CAMPAIGN NEWS: Rebrand of the month: Real World Group
Not content with a simple tweaking of its company logo, Real World Group decided on a brand overhaul so radical that its identity is now unrecognisable. Formerly known as the not-so-catchy Leadership Research & Development Ltd (LRDL), it felt a new look was required to communicate its changing culture and objectives.
LRDL was founded as a spin-off division of Leeds University, designed to conduct research into leadership, culture change, equality, diversity and governance, and employed to improve leadership in local authorities, NHS trusts and public sector organisations. However as it has grown it has attracted attention from not only the public sector, but from multinational private sector organisations looking to empower their employees.
Decision makers at LRDL therefore increasingly felt that the name, and the brand, lacked imagination and gave the organisation an identity that was increasingly at odds with what it wanted to communicate itself as; as an expert agent of change.
Liz Bradbury, LRDL's managing director, led the project to update the company's image, commissioning Manchester B2B agency Native to carry out the creative work. âWe didn't just want a design agency to come up with updates of our logo. We wanted to work with a company who could understand us, the market place, our differentiation â then translate analysis of these into a step-change in our image that would make the market sit up and take notice,â she explains.
Fending off the competition
Native was tasked with devising an identity that would gear Real World Group towards large organisations as a different and credible choice in leadership training and development. Native's senior designer Paul Wilson led the transformation. âWhilst they recognised that it was a significantly big departure from the existing identity, they could see the strong rationale and the power of the new identity and how that could take them to a new level in the market place,â he says.
And so far, although the company's new identity is still young, it has already produced measurable results by helping to attract business from two major private sector companies; Northern Rail and Shell, which is clearly a win for the company considering one of the major aims of the rebrand was to grow private sector business. As Bradbury explains, it currently has a target split of around 75 per cent public sector and 25 per cent private, and wants to fend off the competition to win more business from the latter category. âWe needed to make ourselves stand out from others with a strong corporate brand. I felt that our brand before was too biased towards our original offering, which was just the research.â Real World Group offers an evolving range of consultancy and diagnostics services to complement its research tools.
The most drastic change by far for LRDL was in ditching its name and relaunching itself as the Real World Group. The new name was picked to reflect the fact that the company was applying research and strategies to organisations in the 'real world' and with 'real effect'. âThe name Leadership Research & Development Limited doesn't exactly roll off the tongue,â points out Bradbury. âWe needed a name that better reflected what we were selling.â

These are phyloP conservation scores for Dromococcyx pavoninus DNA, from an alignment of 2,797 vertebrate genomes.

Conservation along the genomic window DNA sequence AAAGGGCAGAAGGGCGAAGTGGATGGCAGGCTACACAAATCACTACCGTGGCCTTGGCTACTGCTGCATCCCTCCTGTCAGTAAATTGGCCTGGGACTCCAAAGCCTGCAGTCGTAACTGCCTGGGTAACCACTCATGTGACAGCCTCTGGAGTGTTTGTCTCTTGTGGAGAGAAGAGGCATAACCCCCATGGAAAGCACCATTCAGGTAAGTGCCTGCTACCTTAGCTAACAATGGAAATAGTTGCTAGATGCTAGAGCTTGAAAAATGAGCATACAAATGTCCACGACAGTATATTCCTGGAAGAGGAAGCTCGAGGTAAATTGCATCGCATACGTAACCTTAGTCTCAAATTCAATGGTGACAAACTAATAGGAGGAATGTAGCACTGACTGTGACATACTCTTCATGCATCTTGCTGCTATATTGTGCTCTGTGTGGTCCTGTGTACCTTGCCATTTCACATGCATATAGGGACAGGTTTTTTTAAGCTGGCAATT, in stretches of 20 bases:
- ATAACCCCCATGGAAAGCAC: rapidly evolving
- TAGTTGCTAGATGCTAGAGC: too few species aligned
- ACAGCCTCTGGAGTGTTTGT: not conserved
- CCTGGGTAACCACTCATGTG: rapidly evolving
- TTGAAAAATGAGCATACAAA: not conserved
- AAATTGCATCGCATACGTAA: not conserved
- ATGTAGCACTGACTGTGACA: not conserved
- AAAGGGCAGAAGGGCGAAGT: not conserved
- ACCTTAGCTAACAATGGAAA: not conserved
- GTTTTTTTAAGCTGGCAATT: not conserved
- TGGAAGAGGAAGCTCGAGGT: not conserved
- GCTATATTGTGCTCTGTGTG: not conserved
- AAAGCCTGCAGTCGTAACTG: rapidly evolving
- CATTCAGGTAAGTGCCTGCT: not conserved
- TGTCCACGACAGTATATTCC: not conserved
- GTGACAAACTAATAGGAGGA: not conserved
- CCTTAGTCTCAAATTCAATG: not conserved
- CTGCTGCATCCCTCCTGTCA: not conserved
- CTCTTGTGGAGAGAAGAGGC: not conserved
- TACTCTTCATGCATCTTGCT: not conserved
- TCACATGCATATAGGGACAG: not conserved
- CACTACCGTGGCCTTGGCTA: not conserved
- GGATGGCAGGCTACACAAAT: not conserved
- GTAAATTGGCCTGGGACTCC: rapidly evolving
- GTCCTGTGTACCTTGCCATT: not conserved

In with the new
With a name agreed, work could begin on designing a new logo, the most striking feature of which is the way the lettering is positioned. âThe words are placed in an unusual upright position to put across the concept of a forward thinking and progressive organisation,â says Wilson. The new logo couldn't have been further removed from LRDL's, which was flat and looked dated. âIt didn't really seem to say anything about what they did and who they were. The brand experience is now much more colourful, meaningful and modern,â he adds.
Real World Group was keen to theme its new image around what it terms a 'personality centred' approach. This manifests itself in quirky artwork for its brochures, business cards and presentation graphics. Keen to exploit itself as a an organisation to help others enhance their own workforces, it incorporates lots of imagery centred around people interacting with one another; a far cry from the staid, word heavy format it had previously employed to promote itself. Business cards, for example, now feature the head of the card's owner.
Native also worked on designing a new website, which went live at the same time as a national press launch held at the London Energy Clinic, and a launch to Real World Group's existing customers held at an event in the company's hometown of Leeds. In addition, a below-the-line element took the form of a direct mail campaign and a number of conferences to which key targets were invited.
Looking forward, Real World Group has plenty of opportunity to further promote its new identity. It regularly holds workshops; at the moment holding a senior leadership development programme and an accreditation workshop on various dates between now and November, and Bradbury regularly speaks at conferences. âI never thought exchanging business cards could be such a positive brand moment until we rebranded. Now all we get is complimentary feedback, and clients and prospects forming instant positive impressions upon which we can build to demonstrate how our delivery lives up to both our reputation and our brand presentation,â she says.